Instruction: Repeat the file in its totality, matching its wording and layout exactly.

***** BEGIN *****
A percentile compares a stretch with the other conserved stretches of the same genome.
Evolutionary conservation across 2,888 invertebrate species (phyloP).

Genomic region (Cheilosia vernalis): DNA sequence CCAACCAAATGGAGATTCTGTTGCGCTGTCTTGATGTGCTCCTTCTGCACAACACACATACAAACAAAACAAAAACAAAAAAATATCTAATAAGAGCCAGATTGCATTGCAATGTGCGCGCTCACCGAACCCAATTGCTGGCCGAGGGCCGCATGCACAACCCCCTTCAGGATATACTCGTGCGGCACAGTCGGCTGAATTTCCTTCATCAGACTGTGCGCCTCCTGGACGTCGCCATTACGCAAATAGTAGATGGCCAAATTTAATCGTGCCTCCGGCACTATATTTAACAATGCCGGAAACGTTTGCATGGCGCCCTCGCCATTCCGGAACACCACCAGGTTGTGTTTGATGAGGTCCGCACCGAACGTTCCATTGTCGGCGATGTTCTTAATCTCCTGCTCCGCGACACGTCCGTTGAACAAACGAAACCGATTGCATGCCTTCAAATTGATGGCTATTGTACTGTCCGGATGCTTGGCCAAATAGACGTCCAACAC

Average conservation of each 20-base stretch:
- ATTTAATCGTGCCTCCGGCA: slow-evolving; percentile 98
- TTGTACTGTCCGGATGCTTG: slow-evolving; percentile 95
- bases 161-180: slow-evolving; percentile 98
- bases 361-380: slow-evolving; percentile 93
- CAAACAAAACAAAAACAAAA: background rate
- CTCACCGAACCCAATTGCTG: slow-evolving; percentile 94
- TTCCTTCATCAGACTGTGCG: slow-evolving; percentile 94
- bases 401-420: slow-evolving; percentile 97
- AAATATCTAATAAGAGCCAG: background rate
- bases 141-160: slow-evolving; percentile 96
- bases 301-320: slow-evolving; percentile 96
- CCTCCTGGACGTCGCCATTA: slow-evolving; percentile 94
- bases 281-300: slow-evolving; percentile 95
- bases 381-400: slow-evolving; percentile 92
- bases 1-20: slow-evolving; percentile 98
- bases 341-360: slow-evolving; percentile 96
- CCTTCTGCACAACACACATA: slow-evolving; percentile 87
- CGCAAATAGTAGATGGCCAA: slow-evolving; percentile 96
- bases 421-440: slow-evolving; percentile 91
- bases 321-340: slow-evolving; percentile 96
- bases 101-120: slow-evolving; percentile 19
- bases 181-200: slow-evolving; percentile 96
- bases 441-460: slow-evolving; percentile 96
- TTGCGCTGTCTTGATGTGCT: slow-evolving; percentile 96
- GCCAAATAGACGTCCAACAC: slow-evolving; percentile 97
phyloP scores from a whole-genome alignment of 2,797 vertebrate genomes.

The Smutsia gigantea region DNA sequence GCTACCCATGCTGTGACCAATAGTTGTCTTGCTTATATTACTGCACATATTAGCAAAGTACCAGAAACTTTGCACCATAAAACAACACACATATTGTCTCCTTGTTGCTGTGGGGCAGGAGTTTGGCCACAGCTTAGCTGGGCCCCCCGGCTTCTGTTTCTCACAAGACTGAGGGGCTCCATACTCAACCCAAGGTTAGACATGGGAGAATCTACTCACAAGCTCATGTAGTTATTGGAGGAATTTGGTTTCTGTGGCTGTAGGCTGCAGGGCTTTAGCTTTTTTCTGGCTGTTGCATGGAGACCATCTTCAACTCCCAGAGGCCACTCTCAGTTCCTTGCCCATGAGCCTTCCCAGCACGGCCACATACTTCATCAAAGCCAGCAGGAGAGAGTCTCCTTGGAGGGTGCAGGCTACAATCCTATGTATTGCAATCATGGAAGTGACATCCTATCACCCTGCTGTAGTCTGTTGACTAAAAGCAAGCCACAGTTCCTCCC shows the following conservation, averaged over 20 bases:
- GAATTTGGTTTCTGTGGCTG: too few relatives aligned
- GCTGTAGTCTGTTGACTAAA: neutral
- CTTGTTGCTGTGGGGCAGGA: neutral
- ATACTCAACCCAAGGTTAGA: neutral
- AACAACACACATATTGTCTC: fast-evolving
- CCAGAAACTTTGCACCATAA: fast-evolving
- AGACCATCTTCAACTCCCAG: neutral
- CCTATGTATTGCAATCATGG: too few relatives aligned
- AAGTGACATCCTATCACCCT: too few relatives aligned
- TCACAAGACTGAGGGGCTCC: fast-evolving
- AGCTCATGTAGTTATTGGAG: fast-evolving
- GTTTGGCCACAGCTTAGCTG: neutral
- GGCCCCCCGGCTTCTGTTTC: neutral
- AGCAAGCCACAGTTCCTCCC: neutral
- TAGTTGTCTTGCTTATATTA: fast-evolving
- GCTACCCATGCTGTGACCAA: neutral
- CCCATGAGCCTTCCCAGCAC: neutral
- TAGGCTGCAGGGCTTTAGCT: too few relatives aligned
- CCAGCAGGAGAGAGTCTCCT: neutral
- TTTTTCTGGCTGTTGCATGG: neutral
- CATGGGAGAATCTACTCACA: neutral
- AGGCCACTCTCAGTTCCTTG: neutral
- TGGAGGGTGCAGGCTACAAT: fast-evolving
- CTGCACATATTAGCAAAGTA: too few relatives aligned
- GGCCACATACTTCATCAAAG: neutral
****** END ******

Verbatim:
A percentile compares a stretch with the other conserved stretches of the same genome.
Evolutionary conservation across 2,888 invertebrate species (phyloP).

Genomic region (Cheilosia vernalis): DNA sequence CCAACCAAATGGAGATTCTGTTGCGCTGTCTTGATGTGCTCCTTCTGCACAACACACATACAAACAAAACAAAAACAAAAAAATATCTAATAAGAGCCAGATTGCATTGCAATGTGCGCGCTCACCGAACCCAATTGCTGGCCGAGGGCCGCATGCACAACCCCCTTCAGGATATACTCGTGCGGCACAGTCGGCTGAATTTCCTTCATCAGACTGTGCGCCTCCTGGACGTCGCCATTACGCAAATAGTAGATGGCCAAATTTAATCGTGCCTCCGGCACTATATTTAACAATGCCGGAAACGTTTGCATGGCGCCCTCGCCATTCCGGAACACCACCAGGTTGTGTTTGATGAGGTCCGCACCGAACGTTCCATTGTCGGCGATGTTCTTAATCTCCTGCTCCGCGACACGTCCGTTGAACAAACGAAACCGATTGCATGCCTTCAAATTGATGGCTATTGTACTGTCCGGATGCTTGGCCAAATAGACGTCCAACAC

Average conservation of each 20-base stretch:
- ATTTAATCGTGCCTCCGGCA: slow-evolving; percentile 98
- TTGTACTGTCCGGATGCTTG: slow-evolving; percentile 95
- bases 161-180: slow-evolving; percentile 98
- bases 361-380: slow-evolving; percentile 93
- CAAACAAAACAAAAACAAAA: background rate
- CTCACCGAACCCAATTGCTG: slow-evolving; percentile 94
- TTCCTTCATCAGACTGTGCG: slow-evolving; percentile 94
- bases 401-420: slow-evolving; percentile 97
- AAATATCTAATAAGAGCCAG: background rate
- bases 141-160: slow-evolving; percentile 96
- bases 301-320: slow-evolving; percentile 96
- CCTCCTGGACGTCGCCATTA: slow-evolving; percentile 94
- bases 281-300: slow-evolving; percentile 95
- bases 381-400: slow-evolving; percentile 92
- bases 1-20: slow-evolving; percentile 98
- bases 341-360: slow-evolving; percentile 96
- CCTTCTGCACAACACACATA: slow-evolving; percentile 87
- CGCAAATAGTAGATGGCCAA: slow-evolving; percentile 96
- bases 421-440: slow-evolving; percentile 91
- bases 321-340: slow-evolving; percentile 96
- bases 101-120: slow-evolving; percentile 19
- bases 181-200: slow-evolving; percentile 96
- bases 441-460: slow-evolving; percentile 96
- TTGCGCTGTCTTGATGTGCT: slow-evolving; percentile 96
- GCCAAATAGACGTCCAACAC: slow-evolving; percentile 97
phyloP scores from a whole-genome alignment of 2,797 vertebrate genomes.

The Smutsia gigantea region DNA sequence GCTACCCATGCTGTGACCAATAGTTGTCTTGCTTATATTACTGCACATATTAGCAAAGTACCAGAAACTTTGCACCATAAAACAACACACATATTGTCTCCTTGTTGCTGTGGGGCAGGAGTTTGGCCACAGCTTAGCTGGGCCCCCCGGCTTCTGTTTCTCACAAGACTGAGGGGCTCCATACTCAACCCAAGGTTAGACATGGGAGAATCTACTCACAAGCTCATGTAGTTATTGGAGGAATTTGGTTTCTGTGGCTGTAGGCTGCAGGGCTTTAGCTTTTTTCTGGCTGTTGCATGGAGACCATCTTCAACTCCCAGAGGCCACTCTCAGTTCCTTGCCCATGAGCCTTCCCAGCACGGCCACATACTTCATCAAAGCCAGCAGGAGAGAGTCTCCTTGGAGGGTGCAGGCTACAATCCTATGTATTGCAATCATGGAAGTGACATCCTATCACCCTGCTGTAGTCTGTTGACTAAAAGCAAGCCACAGTTCCTCCC shows the following conservation, averaged over 20 bases:
- GAATTTGGTTTCTGTGGCTG: too few relatives aligned
- GCTGTAGTCTGTTGACTAAA: neutral
- CTTGTTGCTGTGGGGCAGGA: neutral
- ATACTCAACCCAAGGTTAGA: neutral
- AACAACACACATATTGTCTC: fast-evolving
- CCAGAAACTTTGCACCATAA: fast-evolving
- AGACCATCTTCAACTCCCAG: neutral
- CCTATGTATTGCAATCATGG: too few relatives aligned
- AAGTGACATCCTATCACCCT: too few relatives aligned
- TCACAAGACTGAGGGGCTCC: fast-evolving
- AGCTCATGTAGTTATTGGAG: fast-evolving
- GTTTGGCCACAGCTTAGCTG: neutral
- GGCCCCCCGGCTTCTGTTTC: neutral
- AGCAAGCCACAGTTCCTCCC: neutral
- TAGTTGTCTTGCTTATATTA: fast-evolving
- GCTACCCATGCTGTGACCAA: neutral
- CCCATGAGCCTTCCCAGCAC: neutral
- TAGGCTGCAGGGCTTTAGCT: too few relatives aligned
- CCAGCAGGAGAGAGTCTCCT: neutral
- TTTTTCTGGCTGTTGCATGG: neutral
- CATGGGAGAATCTACTCACA: neutral
- AGGCCACTCTCAGTTCCTTG: neutral
- TGGAGGGTGCAGGCTACAAT: fast-evolving
- CTGCACATATTAGCAAAGTA: too few relatives aligned
- GGCCACATACTTCATCAAAG: neutral